|“||I believed in you. I thought you had potential. But apparently I was wrong. May whatever god you believe in... (snorts) ...have mercy on your soul. This court stands adjourned.||„|
Q is a recurring character in Star Trek: The Next Generation. He is one of Jean-Luc Picard's best friends.
In Q's debut "Encounter at Farpoint", he puts Picard and the Enterprise crew on trial, arguing that humanity is a dangerous race and should be destroyed. When they later save the life of a kidnapped alien, Q agrees to defer judgement, though he hints it will not be the last time the crew sees him.
Q's next appearance was later in the first season, in the episode "Hide and Q", when he decides to admit a human into the Continuum. Q feels that humanity has the potential to one day evolve beyond the Q and wants to understand how. He settles on Picard's first officer, Commander Riker, but Q fails to trigger the evolution and Riker remains human. Thereby losing a wager with Picard, Q is bound by the terms of the wager to stay out of humanity's path forever. Q instantly vanishes, but continues to appear in later episodes as if the wager never occurred.
In "Q Who", he offers to divest himself of his powers and guide humanity through uncharted regions and prepare it for unknown threats. Picard argues that Q's services are unneeded (and unwanted), and Q rebuts him by teleporting the USS Enterprise to a distant system for their first encounter with the Borg. Unable to resist the Borg, Picard must ask Q to save the ship. Q returns the Enterprise home and tells Picard that other men would rather have died than ask for help. The 'Star Trek: The Next Generation' Companion states that the Borg already knew about Earth and were already en route (having previously attacked Federation and Romulan outposts in the first-season episode, "The Neutral Zone"), and that Q's actions were intended as an early warning. The Star Trek: Enterprise episode, "Regeneration", explains that the encounter in system J-25 intensified the Borg's interest in humanity, prompting them to escalate their plans to capture Earth. Using time travel, the Borg alter the course of events depicted in Star Trek: First Contact, where they encounter the crew of the NX-01 Enterprise and inform their 24th-century predecessors of the existence of Earth. Q's actions stabilized the time stream by creating a different cause for the Borg's awareness of the Federation. This anomaly is expanded upon in the Star Trek novels as being a partial indirect cause of the Mirror Universe, whose reality diverged from the original time stream when Zefram Cochrane attempted to warn Earth and the other worlds that would form the Federation about the Borg after the events of First Contact. In the original reality, Cochrane's warnings go unheeded.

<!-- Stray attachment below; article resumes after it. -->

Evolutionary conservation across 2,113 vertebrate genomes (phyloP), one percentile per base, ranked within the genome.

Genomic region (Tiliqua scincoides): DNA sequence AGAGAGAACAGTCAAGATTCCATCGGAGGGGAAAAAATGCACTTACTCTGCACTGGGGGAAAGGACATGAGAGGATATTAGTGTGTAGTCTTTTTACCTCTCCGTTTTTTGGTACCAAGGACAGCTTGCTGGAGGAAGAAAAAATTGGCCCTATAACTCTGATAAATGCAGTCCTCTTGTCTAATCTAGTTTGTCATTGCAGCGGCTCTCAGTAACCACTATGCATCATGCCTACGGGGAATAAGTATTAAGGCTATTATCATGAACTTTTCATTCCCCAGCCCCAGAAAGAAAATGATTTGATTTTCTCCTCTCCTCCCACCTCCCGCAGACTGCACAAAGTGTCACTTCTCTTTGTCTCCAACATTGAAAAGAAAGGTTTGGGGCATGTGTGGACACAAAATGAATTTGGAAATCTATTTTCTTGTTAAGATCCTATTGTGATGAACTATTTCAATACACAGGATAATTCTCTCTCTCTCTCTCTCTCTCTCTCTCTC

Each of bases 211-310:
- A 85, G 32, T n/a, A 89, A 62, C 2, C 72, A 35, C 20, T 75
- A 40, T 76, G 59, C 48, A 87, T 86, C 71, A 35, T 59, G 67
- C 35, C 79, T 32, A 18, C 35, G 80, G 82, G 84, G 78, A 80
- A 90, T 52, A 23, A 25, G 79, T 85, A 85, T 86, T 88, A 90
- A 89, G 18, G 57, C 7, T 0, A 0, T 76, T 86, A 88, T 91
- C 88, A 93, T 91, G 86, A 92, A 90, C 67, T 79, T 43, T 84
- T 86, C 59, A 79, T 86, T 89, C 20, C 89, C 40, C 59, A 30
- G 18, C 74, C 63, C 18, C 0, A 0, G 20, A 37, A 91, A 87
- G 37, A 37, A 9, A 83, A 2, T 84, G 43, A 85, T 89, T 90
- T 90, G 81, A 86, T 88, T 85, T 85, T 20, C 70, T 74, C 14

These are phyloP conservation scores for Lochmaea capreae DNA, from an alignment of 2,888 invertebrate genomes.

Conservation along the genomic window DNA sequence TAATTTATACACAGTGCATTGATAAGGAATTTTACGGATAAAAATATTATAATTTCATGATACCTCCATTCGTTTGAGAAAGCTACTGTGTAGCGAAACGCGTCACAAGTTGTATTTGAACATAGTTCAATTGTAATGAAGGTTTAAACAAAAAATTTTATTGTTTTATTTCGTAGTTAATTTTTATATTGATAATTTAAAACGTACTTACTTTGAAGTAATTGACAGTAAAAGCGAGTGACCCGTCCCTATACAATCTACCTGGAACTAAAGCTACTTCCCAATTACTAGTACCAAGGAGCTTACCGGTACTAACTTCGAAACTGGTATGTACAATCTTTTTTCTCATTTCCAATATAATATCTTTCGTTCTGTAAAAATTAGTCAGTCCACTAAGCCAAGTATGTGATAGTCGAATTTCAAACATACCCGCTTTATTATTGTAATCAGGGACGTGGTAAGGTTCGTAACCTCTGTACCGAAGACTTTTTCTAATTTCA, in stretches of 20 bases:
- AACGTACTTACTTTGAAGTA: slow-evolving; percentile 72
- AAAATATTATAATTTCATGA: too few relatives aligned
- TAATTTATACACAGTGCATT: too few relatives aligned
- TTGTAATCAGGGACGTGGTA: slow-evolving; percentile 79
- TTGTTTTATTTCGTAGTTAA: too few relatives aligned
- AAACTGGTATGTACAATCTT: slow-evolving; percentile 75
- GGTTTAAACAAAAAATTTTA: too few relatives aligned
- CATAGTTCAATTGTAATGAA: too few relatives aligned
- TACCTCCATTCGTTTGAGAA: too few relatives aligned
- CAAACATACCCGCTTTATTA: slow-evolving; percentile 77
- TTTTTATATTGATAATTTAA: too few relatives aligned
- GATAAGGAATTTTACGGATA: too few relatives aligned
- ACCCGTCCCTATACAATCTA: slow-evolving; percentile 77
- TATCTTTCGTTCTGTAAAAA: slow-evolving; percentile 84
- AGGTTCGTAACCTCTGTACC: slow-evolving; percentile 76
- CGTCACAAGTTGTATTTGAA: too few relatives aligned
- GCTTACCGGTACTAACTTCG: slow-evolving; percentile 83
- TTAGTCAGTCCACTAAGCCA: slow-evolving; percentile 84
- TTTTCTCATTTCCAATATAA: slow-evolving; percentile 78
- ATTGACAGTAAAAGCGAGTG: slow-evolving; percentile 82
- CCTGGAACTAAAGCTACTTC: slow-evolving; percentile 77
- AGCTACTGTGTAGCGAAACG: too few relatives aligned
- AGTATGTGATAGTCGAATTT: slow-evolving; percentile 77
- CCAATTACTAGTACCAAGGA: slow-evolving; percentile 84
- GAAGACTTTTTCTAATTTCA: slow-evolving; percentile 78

In "Déjà Q", Q is punished by the Q Continuum by being made mortal; his committing of an uncharacteristically selfless act (sacrificing his life so that a race attacking him will not destroy the Enterprise) garners the return of his powers. In the same episode, Q says that Picard is "the closest thing in this universe that I have to a friend."